Strengths and weaknesses:
- MKS: styling
- MKT: comfort
- MKS: handling
- MyLincolnTouch MKT: MyLincolnTouch
Lincoln pumps up MKS sedan and MKT wagon
"For the 2013 model year, both the MKS and MKT will be available only in all-wheel drive iterations, which isn’t exactly a bad thing."
It’s clear Ford doesn’t want its Lincoln luxury arm to go the way of Mercury, the third Ford division that went under in 2011. The Blue Oval is making a concerted push to transform Lincoln from top to bottom, starting with a refreshed MKS and MKT for the 2013 model year.
It’s not just the vehicles that are getting reworked, either. Lincoln is doing its own version of Extreme Makeover: Dealership Edition, with dealerships getting jazzed up in order to make the overall vehicle-buying experience as upscale as possible.
For the 2013 model year, both the MKS and MKT will be available only in all-wheel drive iterations, which isn’t exactly a bad thing considering the array of weather conditions Canadian drivers encounter.
MKS customers can opt for one of two V6 engines - a 3.7-litre naturally-aspirated offering, or a 3.5-litre EcoBoost powerplant (the only available engine in MKT). Both get a slight increase in horsepower for 2013 to go with an improvement in fuel economy numbers.
For years now, Ford has been putting a huge focus on developing and adding advanced technologies for its vehicles, and from the looks of the MKS and MKT, that theme is going to carry over to future Lincoln products in a big way.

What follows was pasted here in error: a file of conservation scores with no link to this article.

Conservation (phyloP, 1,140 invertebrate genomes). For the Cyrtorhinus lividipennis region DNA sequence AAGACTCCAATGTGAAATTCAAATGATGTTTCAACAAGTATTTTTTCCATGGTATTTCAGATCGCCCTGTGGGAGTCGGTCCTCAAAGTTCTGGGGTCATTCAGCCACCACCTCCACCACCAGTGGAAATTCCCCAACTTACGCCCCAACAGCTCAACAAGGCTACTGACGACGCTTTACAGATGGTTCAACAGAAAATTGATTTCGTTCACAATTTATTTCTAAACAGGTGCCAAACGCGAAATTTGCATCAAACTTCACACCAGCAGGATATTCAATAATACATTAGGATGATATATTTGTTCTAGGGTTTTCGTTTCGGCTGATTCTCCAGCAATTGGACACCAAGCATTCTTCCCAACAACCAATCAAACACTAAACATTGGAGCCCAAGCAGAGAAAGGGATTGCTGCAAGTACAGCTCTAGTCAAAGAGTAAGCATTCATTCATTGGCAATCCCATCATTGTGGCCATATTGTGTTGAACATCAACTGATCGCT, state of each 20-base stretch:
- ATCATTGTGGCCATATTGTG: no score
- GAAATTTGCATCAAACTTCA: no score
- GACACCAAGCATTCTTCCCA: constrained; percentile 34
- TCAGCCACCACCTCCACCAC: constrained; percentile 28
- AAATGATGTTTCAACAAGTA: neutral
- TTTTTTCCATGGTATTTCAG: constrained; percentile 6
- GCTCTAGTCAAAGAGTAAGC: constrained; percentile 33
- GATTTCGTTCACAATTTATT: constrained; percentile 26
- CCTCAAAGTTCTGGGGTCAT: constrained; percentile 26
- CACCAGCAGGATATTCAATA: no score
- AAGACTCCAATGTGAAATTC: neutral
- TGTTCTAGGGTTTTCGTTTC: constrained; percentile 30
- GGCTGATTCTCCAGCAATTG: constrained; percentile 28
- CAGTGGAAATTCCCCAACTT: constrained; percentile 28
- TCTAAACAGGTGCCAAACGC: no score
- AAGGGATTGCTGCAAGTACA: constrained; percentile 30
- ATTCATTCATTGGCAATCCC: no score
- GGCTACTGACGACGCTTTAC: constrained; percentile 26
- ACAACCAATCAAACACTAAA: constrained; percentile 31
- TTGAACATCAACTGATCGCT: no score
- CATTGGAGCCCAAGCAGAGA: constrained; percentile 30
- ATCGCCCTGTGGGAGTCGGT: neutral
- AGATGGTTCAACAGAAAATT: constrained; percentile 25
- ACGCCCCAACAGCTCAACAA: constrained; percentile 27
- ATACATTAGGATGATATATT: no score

For instance, the MyLincolnTouch infotainment system is standard on the MKS and MKT, but it’s been upgraded to be faster and more responsive than the first generation.
I play around with the touch-sensitive climate and audio controls that are activated with finger swipes, and while I still prefer good old fashioned knobs, it is easier to adjust fan speed and radio volume.
The 2013 MKS and MKT get a slew of safety systems as well. Things like Curve Control and Lane Keep Assist help keep the vehicle on the intended path, even when the driver doesn’t seem to realize what that intended path is. Passive safety features such as Ford’s rear inflatable seatbelts also make an appearance.
I try out the Lane Keep Assist, which is an option on both models, and it does a good job doing what it’s supposed to do. The system uses a forward-facing camera mounted behind the rearview mirror to keep track of lane markings. If the driver begins to wander into another lane unintentionally, the system will turn the steering wheel to keep the vehicle in the proper lane.
The best thing about the Lane Keep Assist system is that it isn’t in-your-face like similar systems from competitors, beeping at you and nudging the wheel every few seconds; the vehicle is smart enough to know when you legitimately need assistance. And if it still becomes an annoyance, you can easily adjust the sensitivity or turn it off completely.
In terms of driving dynamics, Lincoln hits the bulls-eye in terms of comfort. Both the MKS and MKT provide quiet, supple rides, with very little wind, road, or engine noise making their way into the cabin.
I take a 2012 and 2013 MKS back-to-back on an autocross course to compare handling and braking, and there is a very noticeable difference between the two models. The 2013 MKS still exhibits noticeable body roll, and acceleration leaves something to be desired in a track-like setting, but it’s still far ahead of its predecessor.
Lincoln representatives talk up the improved feel and effectiveness of the brakes on the 2013 MKS and sure enough, they’re fantastic - not too grabby or soft, and they do hold on tight when you press the brake pedal to the floor.
It’s very encouraging to see that the MKS and MKT aren’t even fully redesigned vehicles, yet they show a big leap over their predecessors, especially the MKS. That bodes well for new models coming down the line for Lincoln.
As it stands, these vehicles certainly do signal a warning on four wheels to competitors that Lincoln is ready to play the luxury game to win.